Monday, March 30, 2015

Gun-Lovin' GOP Presidential Candidates

Sen. Lindsey O. Graham (S.C.) fires his AR-15 with the Army insignia at Sharpshooters Gun Club & Range in Greenville, S.C., on Aug. 16, 2013. (Courtesy of Sen. Lindsey O. Graham)

Washington Post

There are 15 noteworthy contenders for the Republican Party’s presidential nomination. Together, they own at least 40 guns.

Some of them have been building their collections since childhood. Sen. Lindsey O. Graham (S.C.) is up to 12 now, including an AR-15 assault weapon that he has talked about using if law and order ever breaks down in his neighborhood. Former Texas governor Rick Perry is so well-armed, he has a gun for jogging.

Others were city kids who didn’t own guns until later in life. Sen. Marco Rubio (Fla.) bought a .357 magnum revolver in 2010, the year he ran for Senate, saying the gun was for protection.

Two other city-bred presidential hopefuls — former Florida governor Jeb Bush and New Jersey Gov. Chris Christie — don’t own a gun at all.

The stories behind how the GOP presidential contenders got their guns — or, in some cases, why they didn’t — are as diverse as the field itself.

Nevertheless, their political views on guns are almost all the same.

Nearly every GOP contender is broadly opposed to new limits on the purchase or use of guns.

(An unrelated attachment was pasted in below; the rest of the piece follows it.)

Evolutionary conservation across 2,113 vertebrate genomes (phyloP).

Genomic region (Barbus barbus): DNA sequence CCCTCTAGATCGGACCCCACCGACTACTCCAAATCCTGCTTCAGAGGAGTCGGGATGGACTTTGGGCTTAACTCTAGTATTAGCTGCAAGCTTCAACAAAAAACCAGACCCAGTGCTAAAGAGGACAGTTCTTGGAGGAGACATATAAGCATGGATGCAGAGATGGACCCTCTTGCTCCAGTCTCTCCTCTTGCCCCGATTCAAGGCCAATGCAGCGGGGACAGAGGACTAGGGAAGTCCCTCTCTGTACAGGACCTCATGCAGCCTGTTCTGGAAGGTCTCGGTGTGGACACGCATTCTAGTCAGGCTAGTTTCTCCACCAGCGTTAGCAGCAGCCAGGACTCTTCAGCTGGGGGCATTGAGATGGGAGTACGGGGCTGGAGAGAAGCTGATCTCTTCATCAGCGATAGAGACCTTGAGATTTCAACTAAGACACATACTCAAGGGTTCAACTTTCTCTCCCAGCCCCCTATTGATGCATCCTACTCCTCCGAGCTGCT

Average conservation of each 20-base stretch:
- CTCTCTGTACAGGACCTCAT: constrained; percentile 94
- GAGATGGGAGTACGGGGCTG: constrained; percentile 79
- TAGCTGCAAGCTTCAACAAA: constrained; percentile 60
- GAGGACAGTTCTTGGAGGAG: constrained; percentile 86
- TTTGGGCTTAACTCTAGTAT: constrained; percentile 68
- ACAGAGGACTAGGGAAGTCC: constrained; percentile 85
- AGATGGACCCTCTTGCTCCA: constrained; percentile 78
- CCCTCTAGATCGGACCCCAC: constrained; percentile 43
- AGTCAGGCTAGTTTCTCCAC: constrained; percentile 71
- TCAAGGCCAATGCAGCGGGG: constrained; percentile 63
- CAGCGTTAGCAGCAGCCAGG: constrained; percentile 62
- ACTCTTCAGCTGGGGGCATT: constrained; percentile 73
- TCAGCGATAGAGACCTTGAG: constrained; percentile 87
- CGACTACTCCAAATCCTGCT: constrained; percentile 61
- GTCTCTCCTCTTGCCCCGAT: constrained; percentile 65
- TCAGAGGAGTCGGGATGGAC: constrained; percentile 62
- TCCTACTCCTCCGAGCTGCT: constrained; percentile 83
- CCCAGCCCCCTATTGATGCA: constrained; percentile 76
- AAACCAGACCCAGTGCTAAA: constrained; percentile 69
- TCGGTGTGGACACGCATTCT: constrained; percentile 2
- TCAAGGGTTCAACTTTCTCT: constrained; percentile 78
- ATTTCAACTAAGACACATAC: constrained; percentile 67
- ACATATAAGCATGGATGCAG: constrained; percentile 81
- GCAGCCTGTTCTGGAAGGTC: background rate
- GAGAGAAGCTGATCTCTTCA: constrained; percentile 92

In fact, with the exception of Christie — the field’s one true outlier — those who have been rated by the National Rifle Association range from A-plus all the way down to . . . A-minus. Eleven of them are scheduled to appear next month at the NRA’s annual conference.


  1. The iOS gods seem to have vaporized my original post so I'll try to recreate it. Whenever I see the seemingly requisite posing with firearms, it brings to mind another political stereotype, that being the old kissing babies thing.
    Even Democrats seemed to do it during the midterm elections, the most notable being my own Congresscritter as he was running a very close race,

    This photo was memorable not only for his ignorance of basic safety rules, but also due to the hypocrisy inherent in his posing with a rifle who's ownership he wants to deny to the common citizen.

    Then there were some who no only posed with firearms, but also used it to distance herself from the President,

    And then I'd be remiss if I didn't include this example,

    My personal feeling on the subject were actually expressed in the article in this post,

    "To some gun-rights activists, what matters is not what the candidates shoot, but what they believe.
    “I don’t care. I, personally, don’t care,” said Michael Hammond, legislative counsel for the Gun Owners of America, which styles itself as the only “no-
    compromise” gun lobby in Washington. “What I care about is where they stand on the Second Amendment, not how many guns they have.”

  2. "What matters is not what the candidates shoot, but what they believe."

    Exactly this--this, and what they do which shows what they really believe. And it applies to More than just 2nd Amendment. Lindsey Graham likes the second amendment and shoots an AR? Good for him. He also has yet to find a law violating the First or Fourth Amendments that terrorism won't scare him into supporting. When you've said, in an interview, "Free speech is a great idea, but we’re in a war," you can forget any support.